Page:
Lethal bone metastases derived from prostate cancer may be readily prevented with a drug approved to treat HIV, according to new research from the laboratory of Richard Pestell, MD, PhD, MBA, at Thomas Jefferson University. The team found prostate cancer and HIV share a common receptor known as CCR5 and that blocking CCR5 reduces prostate cancer metastases in mouse models of disease.
“Clinical trials of CCR5 inhibitors may warrant consideration in patients with CCR5 activation in their tumors,” wrote Dr. Pestell and lead author Dr. Daniela Sicoli in “CCR5 Receptor Antagonists Block Metastasis to Bone of v-Src Oncogene–Transformed Metastatic Prostate Cancer Cell Lines,” published in Cancer Research.
The team’s work was motivated by previous studies in Dr. Pestell’s laboratory that identified CCR5 as a key component in the spread of breast cancer to the lungs: CCR5 acted as a magnet to the lungs for breast cancer cells. Since the team noticed similar behavior of prostate cancer cells attracted to bone and brain, they were interested in a possible connection between CCR5 and prostate cancer metastases.
Research was not so simple, however, as no immune competent mouse models of prostate cancer adequately replicated bone and brain metastases. Therefore, Dr. Pestell’s group needed to develop their own by creating a mutation to up-regulated the Src gene in immune-competent mice.
After creating the prostate cancer mouse model and identifying brain and bone metastases, the team sequenced the genome of the tumors and discovered the presence of genes involved in the CCR5 signaling pathway. The same was true for prostate cancer tissue obtained from human samples. “In fact, we noticed that patients who had a lower expression of the CCR5-pathway genes had a longer survival time, whereas high expression of these CCR5 genes was associated with a shorter overall survival,” said Xuanmao Jiao, PhD, co-first author of the paper, in a news release from Thomas Jefferson University.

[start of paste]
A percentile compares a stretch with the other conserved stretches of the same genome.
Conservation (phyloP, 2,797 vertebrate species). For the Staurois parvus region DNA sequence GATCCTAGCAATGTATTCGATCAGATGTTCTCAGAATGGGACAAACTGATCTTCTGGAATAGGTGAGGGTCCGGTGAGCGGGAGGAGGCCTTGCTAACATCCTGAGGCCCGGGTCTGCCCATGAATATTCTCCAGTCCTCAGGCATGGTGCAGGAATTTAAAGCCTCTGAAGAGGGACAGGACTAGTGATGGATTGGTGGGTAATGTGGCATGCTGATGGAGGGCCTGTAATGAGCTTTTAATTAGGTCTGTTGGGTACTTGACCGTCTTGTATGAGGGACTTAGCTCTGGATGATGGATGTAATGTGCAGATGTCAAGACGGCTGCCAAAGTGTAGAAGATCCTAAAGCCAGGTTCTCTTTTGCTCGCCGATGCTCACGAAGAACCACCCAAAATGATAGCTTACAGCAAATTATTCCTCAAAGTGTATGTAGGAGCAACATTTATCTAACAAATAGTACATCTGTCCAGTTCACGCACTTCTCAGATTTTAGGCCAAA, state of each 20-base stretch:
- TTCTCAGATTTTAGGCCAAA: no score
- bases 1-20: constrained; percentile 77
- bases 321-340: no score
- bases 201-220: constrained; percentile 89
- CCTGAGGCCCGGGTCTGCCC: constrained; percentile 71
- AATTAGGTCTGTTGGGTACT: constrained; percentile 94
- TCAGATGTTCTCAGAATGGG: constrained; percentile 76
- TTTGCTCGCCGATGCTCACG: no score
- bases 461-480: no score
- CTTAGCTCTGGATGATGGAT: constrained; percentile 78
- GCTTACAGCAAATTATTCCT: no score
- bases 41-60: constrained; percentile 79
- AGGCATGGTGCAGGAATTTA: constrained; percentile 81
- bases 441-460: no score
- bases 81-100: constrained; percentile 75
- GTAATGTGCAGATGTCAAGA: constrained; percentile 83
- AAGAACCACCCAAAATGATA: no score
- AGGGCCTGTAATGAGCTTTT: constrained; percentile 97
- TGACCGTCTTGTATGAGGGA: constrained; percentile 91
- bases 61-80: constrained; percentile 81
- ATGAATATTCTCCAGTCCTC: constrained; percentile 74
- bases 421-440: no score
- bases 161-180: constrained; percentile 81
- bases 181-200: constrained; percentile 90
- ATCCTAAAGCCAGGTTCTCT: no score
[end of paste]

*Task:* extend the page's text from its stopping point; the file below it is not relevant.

Since the mouse model had clinical relevance, the team decided to administer maraviroc, a CCR5 antagonist used in HIV treatment, to the mice. As a result, the metastatic load to bone, brain, and other organs was reduced by 60%.
“Because this work shows we can dramatically reduce metastasis in pre-clinical models, and because the drug is already FDA approved for HIV treatment, we may be able to test soon whether this drug can block metastasis in patients with prostate cancer,” said Dr. Pestell. Accordingly, the next steps involve developing a clinical trial that uses CCR5 signaling as a comparison diagnostic.
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